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Social media regulation: Can answers be found in Utah?

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A conference worker at Facebook’s annual F8 developer conference in San Jose, California.

In this April 18, 2017, file photo, a conference worker passes a demo booth at Facebook’s annual F8 developer conference in San Jose, Calif. Over 1,300 legislators and policy experts from across the U.S. will be coming to Salt Lake City next week to discuss big tech, social media censorship and misinformation.

Noah Berger, Associated Press

The national debate around Big Tech, social media censorship, misinformation and political bias is coming to Utah.

And it’s a conversation that will likely force conservatives to confront what to do when their free market, limited government and free speech principles clash.

“I feel like this is the issue of our time,” Bill Meierling, chief marketing officer and executive vice president for the American Legislative Exchange Council, recently told the Deseret News and KSL editorial boards.

For its “entire existence,” ALEC has been a “major proponent of free speech, Meierling said, but the debate gets complicated when it delves into social media censorship and what role government should or shouldn’t play to regulate tech companies.

Over 1,300 legislators and policy wonks from across the U.S. will be coming to Salt Lake City this week for an annual national conference hosted by the free market-focused American Legislative Exchange Council, which facilitates discussions for model legislation for state lawmakers across the nation. The three-day, pro-federalism, pro-limited government conference will include workshops on dozens of topics for legislators — but the workshop focused on social media regulation is likely to churn some of the most heated debate.

Hot debate at federal level

Federal-level conservatives including Utah Republican Sen. Mike Lee have been vocal critics of Big Tech companies and what they see as a widespread effort to unfairly suppress conservative voices and ideas and wield market power to limit competition.

But from the left, some politicians including Democratic Sen. Elizabeth Warren believe social media companies like Google, Facebook and Twitter haven’t been doing enough to stem misinformation, hate speech and extremism.

President Joe Biden said earlier this month platforms like Facebook are “killing people” due to COVID-19 vaccination misinformation, because the “only pandemic we have is among the unvaccinated.” Biden later tempered his comment, saying he hoped social media giants wouldn’t take it “personally” while expressing hopes Facebook will do more to fight “the outrageous misinformation” about COVID-19 vaccines being spread on its platform, The Associated Press reported.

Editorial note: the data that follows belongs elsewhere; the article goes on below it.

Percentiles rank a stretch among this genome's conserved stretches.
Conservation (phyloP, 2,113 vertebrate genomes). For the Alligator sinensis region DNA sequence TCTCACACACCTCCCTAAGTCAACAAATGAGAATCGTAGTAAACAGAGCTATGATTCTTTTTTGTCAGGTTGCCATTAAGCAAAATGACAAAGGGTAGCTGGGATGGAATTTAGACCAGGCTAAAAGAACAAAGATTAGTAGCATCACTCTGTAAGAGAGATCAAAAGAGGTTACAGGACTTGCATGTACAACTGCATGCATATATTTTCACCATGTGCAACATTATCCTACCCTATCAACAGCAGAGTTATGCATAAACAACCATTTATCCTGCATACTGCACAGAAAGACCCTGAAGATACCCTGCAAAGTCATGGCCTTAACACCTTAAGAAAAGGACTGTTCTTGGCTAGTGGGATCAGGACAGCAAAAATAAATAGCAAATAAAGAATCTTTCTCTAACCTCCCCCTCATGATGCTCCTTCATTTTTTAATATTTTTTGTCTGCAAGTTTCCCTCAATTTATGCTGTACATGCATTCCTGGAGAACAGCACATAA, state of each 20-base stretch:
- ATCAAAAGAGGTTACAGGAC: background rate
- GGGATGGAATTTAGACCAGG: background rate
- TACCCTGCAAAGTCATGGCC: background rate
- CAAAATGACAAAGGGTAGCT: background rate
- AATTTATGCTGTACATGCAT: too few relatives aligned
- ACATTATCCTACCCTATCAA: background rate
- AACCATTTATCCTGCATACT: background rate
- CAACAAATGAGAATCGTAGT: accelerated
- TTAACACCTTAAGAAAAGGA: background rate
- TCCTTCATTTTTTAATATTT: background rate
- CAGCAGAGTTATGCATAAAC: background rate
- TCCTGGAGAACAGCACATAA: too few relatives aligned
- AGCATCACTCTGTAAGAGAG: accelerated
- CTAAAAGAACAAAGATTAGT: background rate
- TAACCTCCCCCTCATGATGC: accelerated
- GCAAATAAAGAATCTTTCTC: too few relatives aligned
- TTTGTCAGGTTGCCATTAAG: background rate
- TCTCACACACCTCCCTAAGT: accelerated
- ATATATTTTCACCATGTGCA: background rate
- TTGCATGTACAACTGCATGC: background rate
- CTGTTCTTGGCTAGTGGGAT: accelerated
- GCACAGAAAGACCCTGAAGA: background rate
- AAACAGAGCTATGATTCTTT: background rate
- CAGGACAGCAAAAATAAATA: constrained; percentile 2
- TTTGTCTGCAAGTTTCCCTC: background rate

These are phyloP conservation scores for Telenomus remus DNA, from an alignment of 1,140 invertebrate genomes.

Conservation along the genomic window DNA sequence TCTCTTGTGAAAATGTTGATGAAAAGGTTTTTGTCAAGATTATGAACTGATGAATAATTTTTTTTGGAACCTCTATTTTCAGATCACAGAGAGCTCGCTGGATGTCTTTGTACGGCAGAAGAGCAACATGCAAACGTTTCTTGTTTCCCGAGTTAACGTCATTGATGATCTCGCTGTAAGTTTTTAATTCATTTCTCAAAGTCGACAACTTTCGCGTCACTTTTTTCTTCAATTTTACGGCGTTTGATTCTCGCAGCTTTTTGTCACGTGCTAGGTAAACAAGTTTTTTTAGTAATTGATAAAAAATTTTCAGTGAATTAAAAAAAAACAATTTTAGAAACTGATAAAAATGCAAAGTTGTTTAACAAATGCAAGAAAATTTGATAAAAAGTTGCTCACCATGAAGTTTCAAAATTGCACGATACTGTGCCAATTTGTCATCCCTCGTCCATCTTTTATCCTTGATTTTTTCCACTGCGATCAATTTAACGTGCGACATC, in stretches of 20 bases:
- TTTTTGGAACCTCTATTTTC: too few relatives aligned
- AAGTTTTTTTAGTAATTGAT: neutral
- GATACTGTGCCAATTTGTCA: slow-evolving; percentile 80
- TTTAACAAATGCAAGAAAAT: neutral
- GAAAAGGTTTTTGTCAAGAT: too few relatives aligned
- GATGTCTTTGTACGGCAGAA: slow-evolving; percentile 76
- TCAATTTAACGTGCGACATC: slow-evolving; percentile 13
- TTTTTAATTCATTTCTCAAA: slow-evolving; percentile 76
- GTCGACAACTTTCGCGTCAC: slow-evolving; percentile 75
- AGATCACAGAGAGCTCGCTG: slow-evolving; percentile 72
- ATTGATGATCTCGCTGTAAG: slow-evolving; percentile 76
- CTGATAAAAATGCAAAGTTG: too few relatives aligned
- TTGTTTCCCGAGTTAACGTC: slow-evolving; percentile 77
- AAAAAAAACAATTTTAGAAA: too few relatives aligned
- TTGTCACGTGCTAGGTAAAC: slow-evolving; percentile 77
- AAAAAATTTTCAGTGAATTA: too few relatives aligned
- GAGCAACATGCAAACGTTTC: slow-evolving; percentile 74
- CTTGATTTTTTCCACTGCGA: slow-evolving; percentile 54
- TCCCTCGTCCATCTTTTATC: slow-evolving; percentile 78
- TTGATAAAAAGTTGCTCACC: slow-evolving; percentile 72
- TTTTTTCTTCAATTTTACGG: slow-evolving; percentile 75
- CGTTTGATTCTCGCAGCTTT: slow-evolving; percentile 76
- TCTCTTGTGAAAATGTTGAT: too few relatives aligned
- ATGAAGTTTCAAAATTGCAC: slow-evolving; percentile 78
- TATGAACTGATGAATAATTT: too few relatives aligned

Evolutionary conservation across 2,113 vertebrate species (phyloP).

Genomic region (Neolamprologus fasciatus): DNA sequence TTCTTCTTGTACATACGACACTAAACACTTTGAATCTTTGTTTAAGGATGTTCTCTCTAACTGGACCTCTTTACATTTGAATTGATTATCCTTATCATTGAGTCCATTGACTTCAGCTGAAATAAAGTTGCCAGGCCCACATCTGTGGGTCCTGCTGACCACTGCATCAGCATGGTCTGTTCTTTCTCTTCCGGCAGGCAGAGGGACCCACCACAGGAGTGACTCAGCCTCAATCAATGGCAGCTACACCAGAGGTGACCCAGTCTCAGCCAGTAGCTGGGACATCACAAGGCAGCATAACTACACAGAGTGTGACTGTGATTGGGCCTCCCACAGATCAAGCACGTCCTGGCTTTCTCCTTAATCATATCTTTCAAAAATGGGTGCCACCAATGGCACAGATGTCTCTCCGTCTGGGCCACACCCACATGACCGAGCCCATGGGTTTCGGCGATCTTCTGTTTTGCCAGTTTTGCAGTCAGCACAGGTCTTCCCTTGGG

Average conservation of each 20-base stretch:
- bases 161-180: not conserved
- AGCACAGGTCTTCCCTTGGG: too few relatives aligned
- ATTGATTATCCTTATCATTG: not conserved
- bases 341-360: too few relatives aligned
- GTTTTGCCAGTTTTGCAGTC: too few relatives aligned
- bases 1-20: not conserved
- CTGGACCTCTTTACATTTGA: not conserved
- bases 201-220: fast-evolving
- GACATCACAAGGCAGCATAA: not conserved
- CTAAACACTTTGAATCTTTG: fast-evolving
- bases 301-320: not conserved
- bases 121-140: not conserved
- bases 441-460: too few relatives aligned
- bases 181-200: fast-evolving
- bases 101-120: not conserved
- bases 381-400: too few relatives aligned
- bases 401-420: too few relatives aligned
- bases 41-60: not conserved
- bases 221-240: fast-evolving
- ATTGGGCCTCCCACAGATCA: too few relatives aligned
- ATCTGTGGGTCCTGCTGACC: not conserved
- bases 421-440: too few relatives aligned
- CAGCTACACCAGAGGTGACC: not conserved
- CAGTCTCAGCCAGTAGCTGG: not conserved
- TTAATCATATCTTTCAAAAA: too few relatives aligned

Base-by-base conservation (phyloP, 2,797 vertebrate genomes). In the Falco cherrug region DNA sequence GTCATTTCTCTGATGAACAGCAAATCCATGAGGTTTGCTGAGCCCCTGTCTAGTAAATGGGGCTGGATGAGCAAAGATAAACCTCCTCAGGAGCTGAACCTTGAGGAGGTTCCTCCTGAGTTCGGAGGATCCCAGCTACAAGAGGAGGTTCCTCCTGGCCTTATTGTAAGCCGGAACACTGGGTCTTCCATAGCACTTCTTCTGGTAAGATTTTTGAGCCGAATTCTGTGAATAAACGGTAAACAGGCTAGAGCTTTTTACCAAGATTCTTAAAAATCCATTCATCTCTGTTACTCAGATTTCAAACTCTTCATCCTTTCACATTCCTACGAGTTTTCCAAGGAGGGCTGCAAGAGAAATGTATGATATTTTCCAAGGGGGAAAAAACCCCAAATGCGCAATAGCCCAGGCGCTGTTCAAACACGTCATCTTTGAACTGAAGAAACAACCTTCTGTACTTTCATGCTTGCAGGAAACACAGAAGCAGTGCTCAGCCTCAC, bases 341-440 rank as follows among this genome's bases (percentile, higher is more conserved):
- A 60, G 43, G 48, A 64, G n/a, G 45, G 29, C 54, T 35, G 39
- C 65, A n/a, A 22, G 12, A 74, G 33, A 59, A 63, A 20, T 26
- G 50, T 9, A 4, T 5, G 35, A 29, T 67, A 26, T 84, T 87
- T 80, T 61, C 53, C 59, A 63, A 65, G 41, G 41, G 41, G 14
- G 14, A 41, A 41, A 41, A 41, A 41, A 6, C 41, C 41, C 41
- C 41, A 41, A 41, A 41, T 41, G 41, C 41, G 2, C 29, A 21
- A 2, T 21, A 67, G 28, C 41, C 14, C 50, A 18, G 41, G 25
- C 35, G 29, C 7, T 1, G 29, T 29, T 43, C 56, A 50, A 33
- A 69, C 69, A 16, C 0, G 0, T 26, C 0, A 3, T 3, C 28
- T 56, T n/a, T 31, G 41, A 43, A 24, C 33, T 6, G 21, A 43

Earlier this year, Utah lawmakers tried to tackle the social media censorship policy question. But Gov. Spencer Cox in March vetoed their effort to stop perceived censorship practices by social media companies. Cox cited technical issues with the bill, while critics thought the proposal could be deemed unconstitutional in court.

SB228 sought to help hold social media platform operators responsible and legally liable for unfairly applying moderation rules stipulated in their terms of use agreements.

At the time of his veto, Cox said the bill’s sponsors raised “valid questions” around social media platforms and how the country “continues to grapple with the very real and novel issues around freedom of speech, the rights of private companies and the toxic divisiveness caused” by social media. But the governor also expressed “serious concerns” about the bill while thanking the bill’s sponsors for continuing the conversation to “seek a better solution.“

Workshop expected to hit topic from all sides

Still no solutions are in sight. And other states have tried. Last month, a federal judge cited free speech rights when he blocked Florida’s controversial social media law that would have allowed the state to penalize social media companies when they ban political candidates.

Leaders from the council hope the conference that begins Wednesday will produce solutions.

“Beyond our work broadly on free speech in general and the right of people to dissent and disagree, I believe that content moderation and the platform versus utility issue is one that free-market focused legislators routinely struggle with. And that’s there isn’t an answer yet,” Meierling said.